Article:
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Monday, June 13, 2011

Be Social In-Store and Online

Be Social In-Store and Online by Christine B. Whittemore
This article titled "Be social in-store and online" appeared in the August 23/30, 2010 issue of Floor Covering Weekly.

Being Social In-Store and Online

By Christine B. Whittemore

Would you agree that retail, by its very nature, is a social business?

After all it is about people – customers or buyers – coming into contact with other people – sellers – to acquire something. The two groups interact, asking questions, expressing interest, learning from one another and exchanging value. The interaction is what leads to a purchase decision -- when done correctly. It also determines whether the transaction warrants future retail interactions. Social interaction leads to building trust and a profitable retail relationship.

What goes into making a social interaction successful in-store and online?

There’s the store itself and how neat, appealing, up-to-date, organized and thoughtful an impression it communicates to a visitor. The physical environment creates a backdrop or frame of reference for customer-focused social interaction. It sets expectations and tells a story. Ideally, it even introduces employees – as LuluLemon Athletica does via a wall of employee pictures which includes each’s 5 and 10 year life goals.

The first social contact with your visitor further sets expectations not only about how welcoming you are, but also your knowledge, how much you care about your business and how willing you are to interact with customers. Being social means acting more like a consultant and customer advocate than a salesperson or order taker. It requires being truly hospitable and customer-focused. Imagine being a visitor to your store. How well do store representatives welcome you, show respect, listen, and methodically capture and absorb information? Do they follow-up and take care of the details associated with customer interactions? What about the ultimate social tool – the telephone – how do they use it?

All of these social courtesies set the stage for a relationship of multiple transactions with customers. They build trust and remove barriers associated with potential problems.

That’s in-store.

Managing an online presence is no different. There, too, you set expectations, express common social courtesies and generally anticipate the needs of customers. You do so through relevant and engaging content. Content is what communicates personality, uniqueness, competence... It takes multiple forms: words on a website, video, podcasts, interaction on social networks, slide presentations, photos… Just as your store and the people within, your online content demonstrates to visitors and potential customers that you are knowledgeable, real, accessible, welcoming and trustworthy.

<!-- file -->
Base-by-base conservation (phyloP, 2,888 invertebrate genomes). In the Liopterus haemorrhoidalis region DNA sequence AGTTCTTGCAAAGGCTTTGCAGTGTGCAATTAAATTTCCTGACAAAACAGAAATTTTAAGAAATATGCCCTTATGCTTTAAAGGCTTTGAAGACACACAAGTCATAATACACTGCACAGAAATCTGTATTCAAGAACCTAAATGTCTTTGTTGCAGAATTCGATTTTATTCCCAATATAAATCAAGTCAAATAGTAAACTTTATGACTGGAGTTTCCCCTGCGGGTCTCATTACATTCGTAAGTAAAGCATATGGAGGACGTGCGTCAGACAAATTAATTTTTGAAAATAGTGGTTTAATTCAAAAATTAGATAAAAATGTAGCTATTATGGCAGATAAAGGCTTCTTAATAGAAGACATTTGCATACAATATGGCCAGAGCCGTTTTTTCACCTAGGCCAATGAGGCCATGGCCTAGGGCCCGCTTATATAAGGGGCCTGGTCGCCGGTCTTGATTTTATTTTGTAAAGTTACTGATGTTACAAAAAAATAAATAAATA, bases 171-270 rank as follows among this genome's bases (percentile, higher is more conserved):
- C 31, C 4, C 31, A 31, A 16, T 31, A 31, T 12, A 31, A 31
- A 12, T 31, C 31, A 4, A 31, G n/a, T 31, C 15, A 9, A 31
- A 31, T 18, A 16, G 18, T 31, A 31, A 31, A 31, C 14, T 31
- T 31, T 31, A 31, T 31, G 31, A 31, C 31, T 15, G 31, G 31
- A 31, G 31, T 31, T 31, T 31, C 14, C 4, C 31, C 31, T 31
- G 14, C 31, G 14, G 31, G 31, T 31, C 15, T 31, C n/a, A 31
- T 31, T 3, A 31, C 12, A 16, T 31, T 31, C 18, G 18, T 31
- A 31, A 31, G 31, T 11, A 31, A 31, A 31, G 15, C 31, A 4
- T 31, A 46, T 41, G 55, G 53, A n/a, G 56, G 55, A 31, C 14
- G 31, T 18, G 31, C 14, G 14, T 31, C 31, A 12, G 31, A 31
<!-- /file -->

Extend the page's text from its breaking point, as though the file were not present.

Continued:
Consider your website from your visitor’s perspective. How up-to-date is your content? How genuinely welcoming is your home page? Do you include information about you, your associates and company history as well as pictures of you and your people? Can visitors easily find your contact information, store hours and directions? Have you set expectations so site visitors know how quickly you will return an email or phone call? Do you detail how you handle issues? What about fresh ideas and inspiration for visitors? Look at what Carpetright in the UK has done with its web-based design tips and trend boards.

What about social networks such as Facebook, LinkedIn or Twitter? What do they communicate about your business? Is that content consistent with your in-store message? Are you social there, too? Do you interact and respond promptly, consistently and enthusiastically?

Whether in-store on online, consider the following social guidelines:

• Be welcoming & hospitable in-store and online

• Be fresh, new and interesting: update samples, windows, website, status…

• Be interested and interact: actively listen, ask questions, acknowledge, say thanks

• Be easy to contact: ask how best to stay in contact with visitors

• Be thoughtful: it’s about your customers and visitors, not you. Focus on how you can help them in-store and online.

• Be reliable and follow up on details: i.e., be trustworthy and dependable

• Be authentic & true to yourself: you are in business for the long haul, right?

• Be passionate about what you do: stand for something and be excited about it

• Be consistent: show up regularly and participate in the social interactions

• Be transparent: don’t lie, cheat, obfuscate or make things like price needlessly fuzzy; rid yourself of insider gobbledygook terms

Go, be social!


denise lee yohn said...

great advice, cb -- the concept of "being social" has gotten quite distorted in recent years -- but, as your post indicates, it still boils down to some fundamentals -- denise lee yohn

CB Whittemore said...


Thank you!

I’m just back from the MarketingProfs B2B Forum during which a direct marketer did a presentation on copy that converts. What I found so fascinating was how so little of the copy examples had to do with keywords and how much with human behavior triggers.

It’ll be interesting to watch the evolution of online communications as they try harder to connect with people and lead them to take action. I think it will put more pressure on what ‘being social’ means and on how to deliver it.


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